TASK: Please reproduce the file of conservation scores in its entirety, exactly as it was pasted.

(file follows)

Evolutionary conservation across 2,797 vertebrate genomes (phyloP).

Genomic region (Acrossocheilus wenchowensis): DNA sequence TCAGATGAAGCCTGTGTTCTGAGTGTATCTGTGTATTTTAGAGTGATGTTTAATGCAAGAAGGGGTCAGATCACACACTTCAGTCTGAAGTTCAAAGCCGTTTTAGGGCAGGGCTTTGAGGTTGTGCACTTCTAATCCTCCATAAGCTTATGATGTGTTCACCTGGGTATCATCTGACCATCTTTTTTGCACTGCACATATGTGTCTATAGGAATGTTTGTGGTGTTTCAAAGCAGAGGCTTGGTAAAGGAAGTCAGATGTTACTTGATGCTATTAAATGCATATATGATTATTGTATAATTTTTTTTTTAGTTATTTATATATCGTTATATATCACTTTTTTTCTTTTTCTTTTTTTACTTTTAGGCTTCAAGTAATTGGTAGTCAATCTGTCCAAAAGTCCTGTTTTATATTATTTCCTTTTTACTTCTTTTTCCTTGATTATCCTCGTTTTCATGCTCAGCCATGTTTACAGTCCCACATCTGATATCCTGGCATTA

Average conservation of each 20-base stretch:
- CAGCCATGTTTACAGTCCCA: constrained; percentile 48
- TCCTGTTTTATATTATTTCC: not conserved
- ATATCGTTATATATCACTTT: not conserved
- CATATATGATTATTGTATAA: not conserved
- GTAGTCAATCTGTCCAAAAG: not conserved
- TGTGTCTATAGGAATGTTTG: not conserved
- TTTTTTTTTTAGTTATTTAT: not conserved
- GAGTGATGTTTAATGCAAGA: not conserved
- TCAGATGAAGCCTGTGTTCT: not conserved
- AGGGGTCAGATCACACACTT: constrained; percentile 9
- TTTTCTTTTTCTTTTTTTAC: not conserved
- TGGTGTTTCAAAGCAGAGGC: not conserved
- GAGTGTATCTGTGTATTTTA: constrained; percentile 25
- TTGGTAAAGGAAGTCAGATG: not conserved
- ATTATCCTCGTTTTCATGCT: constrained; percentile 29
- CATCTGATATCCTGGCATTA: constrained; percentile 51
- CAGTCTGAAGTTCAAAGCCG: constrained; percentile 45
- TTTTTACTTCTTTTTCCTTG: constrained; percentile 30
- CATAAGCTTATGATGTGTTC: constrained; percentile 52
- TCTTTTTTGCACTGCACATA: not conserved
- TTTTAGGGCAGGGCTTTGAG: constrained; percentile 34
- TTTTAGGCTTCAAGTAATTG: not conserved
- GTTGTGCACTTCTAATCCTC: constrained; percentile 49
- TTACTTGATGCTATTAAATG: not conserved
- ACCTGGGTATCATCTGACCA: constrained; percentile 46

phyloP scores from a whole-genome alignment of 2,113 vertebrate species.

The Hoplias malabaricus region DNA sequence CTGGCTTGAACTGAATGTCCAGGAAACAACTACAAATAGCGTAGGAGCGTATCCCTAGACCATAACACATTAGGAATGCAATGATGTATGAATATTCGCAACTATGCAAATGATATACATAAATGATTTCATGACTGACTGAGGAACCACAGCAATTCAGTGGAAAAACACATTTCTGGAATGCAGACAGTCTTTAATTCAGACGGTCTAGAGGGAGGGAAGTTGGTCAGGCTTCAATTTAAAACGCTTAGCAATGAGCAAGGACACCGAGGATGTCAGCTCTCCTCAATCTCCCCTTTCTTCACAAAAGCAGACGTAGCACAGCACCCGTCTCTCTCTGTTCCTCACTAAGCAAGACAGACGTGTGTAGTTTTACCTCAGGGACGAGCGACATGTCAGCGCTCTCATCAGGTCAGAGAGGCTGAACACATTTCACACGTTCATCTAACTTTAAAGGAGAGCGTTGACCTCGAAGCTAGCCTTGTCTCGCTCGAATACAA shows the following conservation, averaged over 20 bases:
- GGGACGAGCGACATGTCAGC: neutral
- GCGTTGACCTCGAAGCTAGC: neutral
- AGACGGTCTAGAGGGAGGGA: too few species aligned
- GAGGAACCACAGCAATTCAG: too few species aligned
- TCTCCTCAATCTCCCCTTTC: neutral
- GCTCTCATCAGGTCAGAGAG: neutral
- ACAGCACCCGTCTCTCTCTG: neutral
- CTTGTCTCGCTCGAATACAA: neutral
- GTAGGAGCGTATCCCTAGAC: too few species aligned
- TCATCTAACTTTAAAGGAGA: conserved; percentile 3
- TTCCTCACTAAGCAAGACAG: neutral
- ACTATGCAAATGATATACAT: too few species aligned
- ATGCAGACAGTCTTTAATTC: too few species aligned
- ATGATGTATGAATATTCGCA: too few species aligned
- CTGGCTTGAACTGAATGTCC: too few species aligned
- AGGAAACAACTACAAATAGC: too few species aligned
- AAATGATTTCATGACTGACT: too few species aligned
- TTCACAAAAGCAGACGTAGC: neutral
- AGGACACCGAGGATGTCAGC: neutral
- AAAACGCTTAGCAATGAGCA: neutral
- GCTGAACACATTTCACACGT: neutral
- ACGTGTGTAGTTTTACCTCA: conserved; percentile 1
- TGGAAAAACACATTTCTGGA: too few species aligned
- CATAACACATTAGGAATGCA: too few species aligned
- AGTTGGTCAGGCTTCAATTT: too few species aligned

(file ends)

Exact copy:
Evolutionary conservation across 2,797 vertebrate genomes (phyloP).

Genomic region (Acrossocheilus wenchowensis): DNA sequence TCAGATGAAGCCTGTGTTCTGAGTGTATCTGTGTATTTTAGAGTGATGTTTAATGCAAGAAGGGGTCAGATCACACACTTCAGTCTGAAGTTCAAAGCCGTTTTAGGGCAGGGCTTTGAGGTTGTGCACTTCTAATCCTCCATAAGCTTATGATGTGTTCACCTGGGTATCATCTGACCATCTTTTTTGCACTGCACATATGTGTCTATAGGAATGTTTGTGGTGTTTCAAAGCAGAGGCTTGGTAAAGGAAGTCAGATGTTACTTGATGCTATTAAATGCATATATGATTATTGTATAATTTTTTTTTTAGTTATTTATATATCGTTATATATCACTTTTTTTCTTTTTCTTTTTTTACTTTTAGGCTTCAAGTAATTGGTAGTCAATCTGTCCAAAAGTCCTGTTTTATATTATTTCCTTTTTACTTCTTTTTCCTTGATTATCCTCGTTTTCATGCTCAGCCATGTTTACAGTCCCACATCTGATATCCTGGCATTA

Average conservation of each 20-base stretch:
- CAGCCATGTTTACAGTCCCA: constrained; percentile 48
- TCCTGTTTTATATTATTTCC: not conserved
- ATATCGTTATATATCACTTT: not conserved
- CATATATGATTATTGTATAA: not conserved
- GTAGTCAATCTGTCCAAAAG: not conserved
- TGTGTCTATAGGAATGTTTG: not conserved
- TTTTTTTTTTAGTTATTTAT: not conserved
- GAGTGATGTTTAATGCAAGA: not conserved
- TCAGATGAAGCCTGTGTTCT: not conserved
- AGGGGTCAGATCACACACTT: constrained; percentile 9
- TTTTCTTTTTCTTTTTTTAC: not conserved
- TGGTGTTTCAAAGCAGAGGC: not conserved
- GAGTGTATCTGTGTATTTTA: constrained; percentile 25
- TTGGTAAAGGAAGTCAGATG: not conserved
- ATTATCCTCGTTTTCATGCT: constrained; percentile 29
- CATCTGATATCCTGGCATTA: constrained; percentile 51
- CAGTCTGAAGTTCAAAGCCG: constrained; percentile 45
- TTTTTACTTCTTTTTCCTTG: constrained; percentile 30
- CATAAGCTTATGATGTGTTC: constrained; percentile 52
- TCTTTTTTGCACTGCACATA: not conserved
- TTTTAGGGCAGGGCTTTGAG: constrained; percentile 34
- TTTTAGGCTTCAAGTAATTG: not conserved
- GTTGTGCACTTCTAATCCTC: constrained; percentile 49
- TTACTTGATGCTATTAAATG: not conserved
- ACCTGGGTATCATCTGACCA: constrained; percentile 46

phyloP scores from a whole-genome alignment of 2,113 vertebrate species.

The Hoplias malabaricus region DNA sequence CTGGCTTGAACTGAATGTCCAGGAAACAACTACAAATAGCGTAGGAGCGTATCCCTAGACCATAACACATTAGGAATGCAATGATGTATGAATATTCGCAACTATGCAAATGATATACATAAATGATTTCATGACTGACTGAGGAACCACAGCAATTCAGTGGAAAAACACATTTCTGGAATGCAGACAGTCTTTAATTCAGACGGTCTAGAGGGAGGGAAGTTGGTCAGGCTTCAATTTAAAACGCTTAGCAATGAGCAAGGACACCGAGGATGTCAGCTCTCCTCAATCTCCCCTTTCTTCACAAAAGCAGACGTAGCACAGCACCCGTCTCTCTCTGTTCCTCACTAAGCAAGACAGACGTGTGTAGTTTTACCTCAGGGACGAGCGACATGTCAGCGCTCTCATCAGGTCAGAGAGGCTGAACACATTTCACACGTTCATCTAACTTTAAAGGAGAGCGTTGACCTCGAAGCTAGCCTTGTCTCGCTCGAATACAA shows the following conservation, averaged over 20 bases:
- GGGACGAGCGACATGTCAGC: neutral
- GCGTTGACCTCGAAGCTAGC: neutral
- AGACGGTCTAGAGGGAGGGA: too few species aligned
- GAGGAACCACAGCAATTCAG: too few species aligned
- TCTCCTCAATCTCCCCTTTC: neutral
- GCTCTCATCAGGTCAGAGAG: neutral
- ACAGCACCCGTCTCTCTCTG: neutral
- CTTGTCTCGCTCGAATACAA: neutral
- GTAGGAGCGTATCCCTAGAC: too few species aligned
- TCATCTAACTTTAAAGGAGA: conserved; percentile 3
- TTCCTCACTAAGCAAGACAG: neutral
- ACTATGCAAATGATATACAT: too few species aligned
- ATGCAGACAGTCTTTAATTC: too few species aligned
- ATGATGTATGAATATTCGCA: too few species aligned
- CTGGCTTGAACTGAATGTCC: too few species aligned
- AGGAAACAACTACAAATAGC: too few species aligned
- AAATGATTTCATGACTGACT: too few species aligned
- TTCACAAAAGCAGACGTAGC: neutral
- AGGACACCGAGGATGTCAGC: neutral
- AAAACGCTTAGCAATGAGCA: neutral
- GCTGAACACATTTCACACGT: neutral
- ACGTGTGTAGTTTTACCTCA: conserved; percentile 1
- TGGAAAAACACATTTCTGGA: too few species aligned
- CATAACACATTAGGAATGCA: too few species aligned
- AGTTGGTCAGGCTTCAATTT: too few species aligned